Review: Tom Pelphrey’s Raw and Unconstrained Performance in Addictive Drug Cartel Drama ‘Ozark’
As the World Turns and Guiding Light alum’s Emmy-worthy arc as a bi-polar man off his meds.
Ozark debuted on Netflix in 2017 and the third season was recently released on March 27, 2020. The gripping series surrounds the Byrde family, who find themselves uprooting from Chicago to move to Missouri’s Lake of the Ozarks when financier Marty Byrde (Jason Bateman), his wife, Wendy (Laura Linney) and their teenage daughter and young son become entangled in a money-laundering deal with a Mexican drug cartel. The twists and turns are continual in the addictive drama, which sees the family forever changed by their increasingly dark experiences and the fascinatingly messed up cast of characters they interact with along the way. Soap opera alum Tom Pelphrey, who played Jonathan Randall on Guiding Light and Mick Dante on As the World Turns, joined the Ozark cast in season 3 as Wendy’s brother, Ben Davis. Soaps.com has a review of his role, which contains spoilers…
Ben first appears in episode two of Ozark’s third season, as a seemingly mild-mannered substitute teacher, who snaps over a perceived injustice with an over-the-top and violent reaction. Next, he arrives at the Byrde’s new riverboat casino and quickly finds himself on the wrong side of feisty Ruth (Julia Garner), the Byrde’s tough-talking employee. He’s about to be tossed out for loitering when he reveals he’s Wendy’s brother. At the Byrde residence, it’s clear his appearance is creating an uneasy vibe aside from the fact that he’s running from a warrant.
Ben becomes fascinated with Ruth and begins to pursue her romantically. He’s a charmer, who is adored by his sister and wins Ruth over, but we increasingly see glimpses of erratic behavior until Wendy realizes Ben’s off his bi-polar meds. Things escalate as Ben learns the truth about his sister’s family and their connection to the drug cartel. He becomes uncontrollable and confrontational, which puts himself and everyone he cares about in danger. At one point, Wendy is forced to commit Ben to a state mental hospital, which brings a series of powerfully heart-wrenching scenes between several characters, and Pelphrey’s screaming pleas as Ben is locked away are downright haunting.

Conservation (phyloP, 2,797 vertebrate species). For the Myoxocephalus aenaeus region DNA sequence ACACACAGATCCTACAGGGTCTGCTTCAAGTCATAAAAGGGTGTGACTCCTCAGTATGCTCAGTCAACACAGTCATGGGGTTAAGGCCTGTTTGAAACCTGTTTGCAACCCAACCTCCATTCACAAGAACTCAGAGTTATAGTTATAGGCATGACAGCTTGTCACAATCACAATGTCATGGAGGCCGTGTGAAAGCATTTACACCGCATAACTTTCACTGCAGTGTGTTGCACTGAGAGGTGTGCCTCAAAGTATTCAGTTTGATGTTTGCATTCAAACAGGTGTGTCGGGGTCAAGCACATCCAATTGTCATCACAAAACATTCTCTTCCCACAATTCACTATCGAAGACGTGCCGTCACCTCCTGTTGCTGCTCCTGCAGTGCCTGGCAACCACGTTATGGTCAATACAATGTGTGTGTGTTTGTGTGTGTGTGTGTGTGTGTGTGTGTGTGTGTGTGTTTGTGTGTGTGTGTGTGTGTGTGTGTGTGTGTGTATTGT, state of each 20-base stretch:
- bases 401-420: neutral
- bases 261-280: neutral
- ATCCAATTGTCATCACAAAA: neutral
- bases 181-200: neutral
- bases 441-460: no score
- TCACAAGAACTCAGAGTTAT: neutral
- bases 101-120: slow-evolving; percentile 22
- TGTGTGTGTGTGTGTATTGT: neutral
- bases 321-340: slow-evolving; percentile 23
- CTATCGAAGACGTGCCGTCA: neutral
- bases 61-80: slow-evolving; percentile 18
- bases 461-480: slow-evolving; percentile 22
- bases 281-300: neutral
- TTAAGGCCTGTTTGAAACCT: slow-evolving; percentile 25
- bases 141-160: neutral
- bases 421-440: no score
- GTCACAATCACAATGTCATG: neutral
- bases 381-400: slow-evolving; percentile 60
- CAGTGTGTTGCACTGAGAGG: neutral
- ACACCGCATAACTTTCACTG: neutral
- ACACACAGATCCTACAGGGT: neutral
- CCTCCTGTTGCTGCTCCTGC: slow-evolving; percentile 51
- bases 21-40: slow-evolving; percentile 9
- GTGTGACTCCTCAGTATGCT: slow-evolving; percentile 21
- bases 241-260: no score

After Ruth springs Ben from the facility against Wendy’s advice, his impulsive actions propel the story forward into a crisis which forces Wendy to make an impossible and devastating choice. Through Ben’s story and Pelphrey’s unconstrained interpretation, viewers get a stark look at the crux of living with and loving someone with a bi-polar disorder. I was drawn in by Ben’s charms, his love for Ruth, and moved by his despair, while also being frustrated by the irrational and sometimes-frightening behavior he was unable to control. Watch for Pelphrey’s riveting monologue in episode 9 as a manic Ben rides in the backseat of a taxi – fantastic writing and performance.
You can binge all three seasons of Ozark on Netflix if you’re intrigued and want to check out Pelphrey’s performance for yourself. Netflix will release a fourth season of Ozark at an unspecified date in the future.